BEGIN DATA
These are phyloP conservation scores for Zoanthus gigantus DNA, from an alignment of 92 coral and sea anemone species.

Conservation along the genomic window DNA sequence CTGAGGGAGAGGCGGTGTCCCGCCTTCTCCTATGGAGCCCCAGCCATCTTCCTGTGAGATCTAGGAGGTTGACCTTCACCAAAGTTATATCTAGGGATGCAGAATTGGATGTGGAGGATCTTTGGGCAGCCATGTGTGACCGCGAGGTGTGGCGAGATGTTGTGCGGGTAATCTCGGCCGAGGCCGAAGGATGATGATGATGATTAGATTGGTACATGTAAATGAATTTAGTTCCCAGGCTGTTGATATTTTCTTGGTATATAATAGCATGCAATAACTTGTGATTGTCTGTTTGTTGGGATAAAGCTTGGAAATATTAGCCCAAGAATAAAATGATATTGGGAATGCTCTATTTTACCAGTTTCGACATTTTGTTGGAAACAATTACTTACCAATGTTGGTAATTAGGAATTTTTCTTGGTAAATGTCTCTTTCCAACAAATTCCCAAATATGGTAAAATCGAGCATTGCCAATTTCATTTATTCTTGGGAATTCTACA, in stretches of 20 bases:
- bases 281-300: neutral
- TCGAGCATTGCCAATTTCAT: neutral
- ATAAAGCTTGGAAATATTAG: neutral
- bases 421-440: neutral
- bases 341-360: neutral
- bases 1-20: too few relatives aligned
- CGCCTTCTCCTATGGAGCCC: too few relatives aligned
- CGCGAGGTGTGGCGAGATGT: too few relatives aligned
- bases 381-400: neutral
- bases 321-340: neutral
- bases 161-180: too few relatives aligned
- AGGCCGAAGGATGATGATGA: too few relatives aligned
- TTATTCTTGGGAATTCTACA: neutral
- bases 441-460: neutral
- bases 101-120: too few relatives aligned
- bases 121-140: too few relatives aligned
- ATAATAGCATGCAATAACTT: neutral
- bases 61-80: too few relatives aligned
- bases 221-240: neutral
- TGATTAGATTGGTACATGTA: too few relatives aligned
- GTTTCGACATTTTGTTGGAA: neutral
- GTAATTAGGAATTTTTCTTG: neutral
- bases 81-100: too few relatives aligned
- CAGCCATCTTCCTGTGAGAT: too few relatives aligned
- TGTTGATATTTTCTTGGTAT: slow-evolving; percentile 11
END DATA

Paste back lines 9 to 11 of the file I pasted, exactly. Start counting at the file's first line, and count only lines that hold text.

- CGCCTTCTCCTATGGAGCCC: too few relatives aligned
- CGCGAGGTGTGGCGAGATGT: too few relatives aligned
- bases 381-400: neutral